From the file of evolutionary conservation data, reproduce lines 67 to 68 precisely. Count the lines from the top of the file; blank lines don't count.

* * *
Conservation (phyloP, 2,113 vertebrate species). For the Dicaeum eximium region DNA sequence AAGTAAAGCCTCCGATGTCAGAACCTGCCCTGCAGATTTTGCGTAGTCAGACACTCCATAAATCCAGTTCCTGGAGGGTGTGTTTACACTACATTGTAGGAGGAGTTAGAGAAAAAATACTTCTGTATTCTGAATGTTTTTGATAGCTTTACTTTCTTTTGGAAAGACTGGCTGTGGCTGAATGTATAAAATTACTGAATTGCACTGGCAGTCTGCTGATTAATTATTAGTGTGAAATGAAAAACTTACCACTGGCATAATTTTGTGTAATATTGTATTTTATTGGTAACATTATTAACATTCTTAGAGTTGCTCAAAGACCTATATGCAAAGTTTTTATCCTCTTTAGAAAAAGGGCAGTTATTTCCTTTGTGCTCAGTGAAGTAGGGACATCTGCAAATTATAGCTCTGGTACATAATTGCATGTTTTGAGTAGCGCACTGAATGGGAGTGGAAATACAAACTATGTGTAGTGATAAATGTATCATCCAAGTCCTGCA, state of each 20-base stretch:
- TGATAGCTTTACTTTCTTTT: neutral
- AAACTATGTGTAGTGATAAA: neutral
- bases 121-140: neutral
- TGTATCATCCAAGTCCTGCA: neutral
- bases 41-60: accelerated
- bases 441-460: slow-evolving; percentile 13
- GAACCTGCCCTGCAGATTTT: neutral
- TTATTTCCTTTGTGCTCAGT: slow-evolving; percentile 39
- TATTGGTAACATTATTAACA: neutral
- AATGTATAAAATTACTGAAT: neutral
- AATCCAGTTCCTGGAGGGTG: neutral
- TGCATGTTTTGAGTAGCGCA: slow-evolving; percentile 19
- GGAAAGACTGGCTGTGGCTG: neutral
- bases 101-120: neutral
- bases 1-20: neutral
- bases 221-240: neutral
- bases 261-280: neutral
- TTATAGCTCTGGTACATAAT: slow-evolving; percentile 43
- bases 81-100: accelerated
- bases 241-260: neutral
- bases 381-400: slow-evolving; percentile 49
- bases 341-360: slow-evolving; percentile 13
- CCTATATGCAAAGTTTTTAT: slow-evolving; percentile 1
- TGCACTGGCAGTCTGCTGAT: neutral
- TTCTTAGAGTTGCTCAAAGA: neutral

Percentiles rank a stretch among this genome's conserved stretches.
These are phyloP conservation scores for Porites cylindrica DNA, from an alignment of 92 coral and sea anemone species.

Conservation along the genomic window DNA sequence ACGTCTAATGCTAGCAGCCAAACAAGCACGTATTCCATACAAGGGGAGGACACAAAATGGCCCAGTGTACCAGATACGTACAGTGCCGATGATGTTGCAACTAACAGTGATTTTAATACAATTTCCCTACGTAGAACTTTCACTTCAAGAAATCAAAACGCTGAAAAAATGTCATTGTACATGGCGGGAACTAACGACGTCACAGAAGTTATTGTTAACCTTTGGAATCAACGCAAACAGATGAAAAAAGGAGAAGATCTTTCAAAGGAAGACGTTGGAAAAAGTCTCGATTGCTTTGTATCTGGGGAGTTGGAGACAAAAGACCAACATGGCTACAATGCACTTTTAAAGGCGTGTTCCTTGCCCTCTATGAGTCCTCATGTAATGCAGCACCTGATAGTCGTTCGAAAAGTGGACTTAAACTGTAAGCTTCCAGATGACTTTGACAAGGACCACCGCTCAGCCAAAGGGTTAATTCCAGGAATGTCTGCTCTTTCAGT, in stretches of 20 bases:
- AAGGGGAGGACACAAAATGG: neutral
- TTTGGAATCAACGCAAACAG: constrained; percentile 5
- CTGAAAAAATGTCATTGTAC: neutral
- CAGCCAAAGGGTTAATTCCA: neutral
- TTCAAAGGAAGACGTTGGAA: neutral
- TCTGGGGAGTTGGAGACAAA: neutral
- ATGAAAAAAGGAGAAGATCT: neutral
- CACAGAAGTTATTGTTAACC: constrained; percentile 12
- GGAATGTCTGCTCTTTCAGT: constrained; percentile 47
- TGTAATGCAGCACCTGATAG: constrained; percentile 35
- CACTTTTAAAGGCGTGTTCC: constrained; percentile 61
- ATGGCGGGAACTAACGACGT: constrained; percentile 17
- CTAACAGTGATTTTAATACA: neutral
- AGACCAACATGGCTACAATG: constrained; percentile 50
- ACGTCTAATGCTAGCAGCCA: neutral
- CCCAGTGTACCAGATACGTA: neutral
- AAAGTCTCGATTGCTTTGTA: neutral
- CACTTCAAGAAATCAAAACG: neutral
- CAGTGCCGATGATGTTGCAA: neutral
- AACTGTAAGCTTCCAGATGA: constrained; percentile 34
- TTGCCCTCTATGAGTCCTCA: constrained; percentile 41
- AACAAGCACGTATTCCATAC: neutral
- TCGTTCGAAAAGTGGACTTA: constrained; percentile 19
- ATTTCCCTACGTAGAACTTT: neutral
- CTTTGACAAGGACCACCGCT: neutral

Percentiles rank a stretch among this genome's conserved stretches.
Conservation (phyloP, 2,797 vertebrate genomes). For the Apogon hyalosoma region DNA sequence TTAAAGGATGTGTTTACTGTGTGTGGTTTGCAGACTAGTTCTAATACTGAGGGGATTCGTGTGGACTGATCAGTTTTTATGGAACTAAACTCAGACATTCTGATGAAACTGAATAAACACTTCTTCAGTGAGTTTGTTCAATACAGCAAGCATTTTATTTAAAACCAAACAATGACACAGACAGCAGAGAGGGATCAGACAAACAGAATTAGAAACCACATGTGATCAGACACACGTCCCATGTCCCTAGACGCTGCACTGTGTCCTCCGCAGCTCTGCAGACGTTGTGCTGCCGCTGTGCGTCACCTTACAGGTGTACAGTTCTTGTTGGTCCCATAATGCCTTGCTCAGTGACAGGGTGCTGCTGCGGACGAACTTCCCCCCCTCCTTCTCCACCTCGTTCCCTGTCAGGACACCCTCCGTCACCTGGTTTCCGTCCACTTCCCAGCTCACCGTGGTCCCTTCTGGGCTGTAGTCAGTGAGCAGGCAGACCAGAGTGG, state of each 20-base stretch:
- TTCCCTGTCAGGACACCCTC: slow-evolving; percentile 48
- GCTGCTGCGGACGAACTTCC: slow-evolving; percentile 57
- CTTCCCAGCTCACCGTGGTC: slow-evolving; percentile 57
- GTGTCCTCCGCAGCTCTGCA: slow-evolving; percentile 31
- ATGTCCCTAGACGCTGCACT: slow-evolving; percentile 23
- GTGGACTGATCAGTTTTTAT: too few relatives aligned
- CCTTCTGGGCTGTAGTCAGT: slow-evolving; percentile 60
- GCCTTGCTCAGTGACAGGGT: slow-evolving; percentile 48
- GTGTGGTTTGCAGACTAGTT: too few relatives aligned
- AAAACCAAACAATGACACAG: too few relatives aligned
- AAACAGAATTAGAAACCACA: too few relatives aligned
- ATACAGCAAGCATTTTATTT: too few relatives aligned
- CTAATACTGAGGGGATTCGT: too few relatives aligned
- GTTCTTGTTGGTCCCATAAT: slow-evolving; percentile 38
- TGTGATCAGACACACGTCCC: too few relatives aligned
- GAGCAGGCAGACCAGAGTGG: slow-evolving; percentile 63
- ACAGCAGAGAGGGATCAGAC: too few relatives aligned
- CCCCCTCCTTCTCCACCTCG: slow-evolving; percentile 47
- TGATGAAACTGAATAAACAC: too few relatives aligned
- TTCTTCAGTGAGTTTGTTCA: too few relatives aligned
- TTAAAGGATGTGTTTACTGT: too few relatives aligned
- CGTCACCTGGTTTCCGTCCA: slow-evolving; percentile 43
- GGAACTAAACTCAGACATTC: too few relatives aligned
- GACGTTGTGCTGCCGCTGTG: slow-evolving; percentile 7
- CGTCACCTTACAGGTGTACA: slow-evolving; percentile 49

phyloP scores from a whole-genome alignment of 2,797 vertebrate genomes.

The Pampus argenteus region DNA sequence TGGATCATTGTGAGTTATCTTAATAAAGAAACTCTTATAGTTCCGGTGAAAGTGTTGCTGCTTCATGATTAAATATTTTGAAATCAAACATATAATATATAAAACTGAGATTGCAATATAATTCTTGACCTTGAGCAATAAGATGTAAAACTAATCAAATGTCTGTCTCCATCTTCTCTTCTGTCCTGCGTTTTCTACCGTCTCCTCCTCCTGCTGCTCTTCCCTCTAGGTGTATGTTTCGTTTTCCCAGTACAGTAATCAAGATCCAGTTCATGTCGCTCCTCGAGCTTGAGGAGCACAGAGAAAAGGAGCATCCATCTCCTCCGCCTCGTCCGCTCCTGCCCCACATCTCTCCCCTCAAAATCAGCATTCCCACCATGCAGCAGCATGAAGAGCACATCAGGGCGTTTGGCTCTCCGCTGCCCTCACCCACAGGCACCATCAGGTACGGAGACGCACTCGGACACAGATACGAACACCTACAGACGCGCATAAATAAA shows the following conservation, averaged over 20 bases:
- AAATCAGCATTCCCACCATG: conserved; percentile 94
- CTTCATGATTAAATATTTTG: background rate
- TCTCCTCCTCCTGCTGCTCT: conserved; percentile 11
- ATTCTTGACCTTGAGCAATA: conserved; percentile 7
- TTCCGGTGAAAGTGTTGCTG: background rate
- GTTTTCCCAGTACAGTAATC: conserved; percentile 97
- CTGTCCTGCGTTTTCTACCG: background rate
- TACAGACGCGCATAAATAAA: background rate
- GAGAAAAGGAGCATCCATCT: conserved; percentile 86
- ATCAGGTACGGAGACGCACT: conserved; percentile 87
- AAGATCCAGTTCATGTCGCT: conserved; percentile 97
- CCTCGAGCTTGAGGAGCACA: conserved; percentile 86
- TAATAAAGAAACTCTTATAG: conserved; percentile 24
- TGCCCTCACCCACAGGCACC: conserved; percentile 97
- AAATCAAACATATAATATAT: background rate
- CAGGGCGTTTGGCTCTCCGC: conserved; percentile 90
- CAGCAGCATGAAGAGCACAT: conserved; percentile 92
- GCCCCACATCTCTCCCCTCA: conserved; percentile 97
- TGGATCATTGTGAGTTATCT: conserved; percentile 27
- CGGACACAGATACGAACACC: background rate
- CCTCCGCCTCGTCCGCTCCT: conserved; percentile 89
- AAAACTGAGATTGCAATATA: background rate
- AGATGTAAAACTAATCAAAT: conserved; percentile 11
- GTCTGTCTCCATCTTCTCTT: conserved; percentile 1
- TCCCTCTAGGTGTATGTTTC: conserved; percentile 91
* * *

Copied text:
- AAACAGAATTAGAAACCACA: too few relatives aligned
- ATACAGCAAGCATTTTATTT: too few relatives aligned